Lecturer at the Notre Dame Graduate School of Christendom College

Fr. Linus F Clovis, Ph.D., JCL, M.Sc., STB, Dip. Ed,
Director of the Secretariat for Family and Life in the Archdiocese of Castries

Fr. Paul Cocard

Fr. Thomas Crean OP STD

Prof. Matteo D’Amico
Professor of history and philosophy, Senior High School of Ancona

Dr. Chiara Dolce PhD
Research doctor in moral philosophy at the University of Cagliari

Deacon Nick Donnelly MA

Petr Dvorak
Head of department for the Study of Ancient and Medieval Thought at the Institute of Philosophy, Czech Academy of Sciences, Prague
Professor of philosophy at Saints Cyril and Methodius Theological Faculty, Palacky University, Olomouc, Czech Republic

H.E. Mgr Bernard Fellay
Superior general of the SSPX

Christopher Ferrara Esq.
Founding president of the American Catholic Lawyers’ Association

Prof. Michele Gaslin
Professor of public law at the University of Udine

Prof. Corrado Gnerre
Professor at the Istituto Superiore di Scienze Religiose of Benevento, Pontifical Theological University of Southern Italy

Dr. Ettore Gotti Tedeschi
Former president of the Institute for Works of Religion (IOR)
Professor of ethics at the Catholic University of the Sacred Heart, Milan

Dr. Maria Guarini STB
Pontificia Università Seraphicum, Rome
Editor of the website Chiesa e postconcilio

Prof. Robert Hickson PhD
Retired professor of literature and of strategic-cultural studies

Fr. John Hunwicke
Former senior research fellow, Pusey House, Oxford

Fr. Jozef Hutta
Diocesan priest

Prof. Isebaert Lambert
Full professor at the Catholic University of Louvain and at the Flemish Katholieke Universiteit Leuven

Dr. John Lamont STL D
Phil (Oxon.)

Fr. Serafino M. Lanzetta STD
Lecturer in dogmatic theology, Theological Faculty of Lugano, Switzerland
Priest in charge of St Mary’s, Gosport, in the diocese of Portsmouth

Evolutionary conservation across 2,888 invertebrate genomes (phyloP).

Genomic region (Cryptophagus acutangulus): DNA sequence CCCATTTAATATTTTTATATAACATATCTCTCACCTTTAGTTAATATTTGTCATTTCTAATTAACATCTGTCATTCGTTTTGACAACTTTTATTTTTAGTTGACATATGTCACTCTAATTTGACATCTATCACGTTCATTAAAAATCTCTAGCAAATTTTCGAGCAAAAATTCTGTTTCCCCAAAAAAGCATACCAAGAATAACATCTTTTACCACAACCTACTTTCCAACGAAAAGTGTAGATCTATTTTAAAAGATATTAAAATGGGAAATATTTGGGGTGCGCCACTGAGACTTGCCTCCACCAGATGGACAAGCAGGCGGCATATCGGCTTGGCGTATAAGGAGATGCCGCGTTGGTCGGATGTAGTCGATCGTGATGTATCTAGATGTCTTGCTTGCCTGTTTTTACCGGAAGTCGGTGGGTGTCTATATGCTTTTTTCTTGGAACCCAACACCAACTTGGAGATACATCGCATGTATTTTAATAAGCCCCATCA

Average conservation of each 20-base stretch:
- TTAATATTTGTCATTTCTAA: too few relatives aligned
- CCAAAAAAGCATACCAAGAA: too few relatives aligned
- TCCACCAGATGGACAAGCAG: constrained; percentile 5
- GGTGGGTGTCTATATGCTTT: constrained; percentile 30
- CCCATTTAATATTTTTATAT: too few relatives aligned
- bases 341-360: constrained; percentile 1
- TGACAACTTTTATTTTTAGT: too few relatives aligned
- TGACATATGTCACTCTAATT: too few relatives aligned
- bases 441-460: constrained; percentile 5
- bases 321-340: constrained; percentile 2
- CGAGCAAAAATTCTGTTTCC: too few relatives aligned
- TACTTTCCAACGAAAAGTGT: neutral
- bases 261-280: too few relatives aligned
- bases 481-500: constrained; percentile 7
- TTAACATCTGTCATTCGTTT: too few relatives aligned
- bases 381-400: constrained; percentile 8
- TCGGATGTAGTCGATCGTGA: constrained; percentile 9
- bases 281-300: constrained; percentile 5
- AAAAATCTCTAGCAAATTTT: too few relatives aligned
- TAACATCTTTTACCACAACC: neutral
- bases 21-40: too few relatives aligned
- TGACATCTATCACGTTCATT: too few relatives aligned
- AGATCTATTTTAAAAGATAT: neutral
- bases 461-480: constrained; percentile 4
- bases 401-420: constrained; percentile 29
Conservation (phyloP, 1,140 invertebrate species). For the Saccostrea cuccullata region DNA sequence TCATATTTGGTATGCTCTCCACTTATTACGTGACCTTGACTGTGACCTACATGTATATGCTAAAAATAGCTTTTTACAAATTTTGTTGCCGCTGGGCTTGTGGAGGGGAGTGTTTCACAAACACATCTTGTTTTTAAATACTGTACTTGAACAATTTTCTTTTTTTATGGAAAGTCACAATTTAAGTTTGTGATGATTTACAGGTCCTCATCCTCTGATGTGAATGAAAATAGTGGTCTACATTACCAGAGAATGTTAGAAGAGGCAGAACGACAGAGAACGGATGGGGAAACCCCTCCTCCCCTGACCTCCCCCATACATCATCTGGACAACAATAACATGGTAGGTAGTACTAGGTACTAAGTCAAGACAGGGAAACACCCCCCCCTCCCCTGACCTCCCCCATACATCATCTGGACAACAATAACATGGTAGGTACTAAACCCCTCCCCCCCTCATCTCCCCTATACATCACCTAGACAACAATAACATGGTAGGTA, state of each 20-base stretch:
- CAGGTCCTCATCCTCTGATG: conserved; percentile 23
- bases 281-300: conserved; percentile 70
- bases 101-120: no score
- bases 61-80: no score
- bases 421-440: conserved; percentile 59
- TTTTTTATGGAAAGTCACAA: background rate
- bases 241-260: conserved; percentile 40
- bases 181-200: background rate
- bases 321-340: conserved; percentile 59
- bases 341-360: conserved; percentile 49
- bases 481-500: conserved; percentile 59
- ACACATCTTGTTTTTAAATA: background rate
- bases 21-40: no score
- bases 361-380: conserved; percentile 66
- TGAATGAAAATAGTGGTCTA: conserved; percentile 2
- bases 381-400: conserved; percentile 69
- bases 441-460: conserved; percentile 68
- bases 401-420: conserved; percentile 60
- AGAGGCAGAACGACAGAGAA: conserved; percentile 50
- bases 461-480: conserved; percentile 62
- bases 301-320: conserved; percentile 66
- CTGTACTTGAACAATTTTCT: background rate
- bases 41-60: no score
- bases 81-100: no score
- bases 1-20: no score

Prof. Massimo de Leonardis
Professor and director of the Department of Political Sciences at the Catholic University of the Sacred Heart in Milan

Msgr. Prof. Antonio Livi
Academic of the Holy See
Dean emeritus of the Pontifical Lateran University
Vice-rector of the church of Sant’Andrea del Vignola, Rome

Dr. Carlo Manetti
Professor in private universities in Italy

Prof. Pietro De Marco
Former professor at the University of Florence

Prof. Roberto de Mattei
Former professor of the History of Christianity, European University of Rome
Former vice president of the National Research Council (CNR)

Fr Cor Mennen
Lecturer in canon law at the Major Seminary of the Diocese of ‘s-Hertogenbosch (Netherlands), canon of the cathedral chapter of the diocese of ‘s-Hertogenbosch

Prof. Stéphane Mercier
Lecturer in philosophy at the Catholic University of Louvain

Don Alfredo Morselli STL
Parish priest of the archdiocese of Bologna

Martin Mosebach
Writer and essayist

Dr. Claude E. Newbury M.B., B.Ch., D.T.M&H., D.O.H., M.F.G.P., D.C.H., D.P.H., D.A., M. Med, former director of Human Life International in Africa south of the Sahara
Former member of the Human Services Commission of the Catholic Bishops of South Africa

Prof. Lukas Novak
Faculty of Arts and Philosophy, Charles University, Prague

Fr. Guy Pagès
Diocesan priest

Prof. Paolo Pasqualucci
, professor of philosophy (retired), University of Perugia

Prof. Claudio Pierantoni
Professor of medieval philosophy in the Philosophy Faculty of the University of Chil
Former professor of church history and patrology at the Faculty of Theology of the Pontificia Universidad Católica de Chile

Fr. Anthony Pillari, J.C.L., M.C.L

Prof. Enrico Maria Radaelli
Philosopher, editor of the works of Romano Amerio

Dr. John Rao
Associate professor of history, St. John’s University, NYC
Chairman, Roman Forum

Dr. Carlo Regazzoni
Licentiate in philosophy at University of Freiburg

Dr. Giuseppe Reguzzoni
External researcher at the Catholic University of Milan and former editorial assistant of Communio, International Catholic Review (Italian edition)

Prof. Arkadiusz Robaczewski
Former professor at the Catholic University of Lublin

Fr. Settimio M. Sancioni STD
Licence in biblical science

Prof. Andrea Sandri
Research associate, Catholic University of the Sacred Heart in Milan

Dr. Joseph Shaw
Tutor in moral philosophy, St Benet’s Hall, University of Oxford

Fr. Paolo M. Siano HED (Historiae Ecclesiasticae Doctor)

Dr. Cristina Siccardi
Historian of the Church

Dr. Anna Silvas
Adjunct research fellow, University of New England, NSW, Australia

Prof. Dr Thomas Stark
Phil.-Theol. Hochschule Benedikt XVI, Heiligenkreuz

Rev. Glen Tattersall
Parish priest, Parish of Bl. John Henry Newman, archdiocese of Melbourne
Rector, St Aloysius Church

Prof. Giovanni Turco
Associate professor of philosophy of public law at the University of Udine
Member Corrispondent of the Pontificia Accademia San Tommaso d’Aquino

Prof. Piero Vassallo
Former editor of Cardinal Siri’s theological review Renovatio

Prof. Arnaldo Vidigal Xavier da Silveira
Former professor at the Pontifical University of São Paulo, Brazil

Mons. José Luiz Villac
Former rector of the Seminary of Jacarezinho

(photo credit, article image: Long Thiên, Flickr)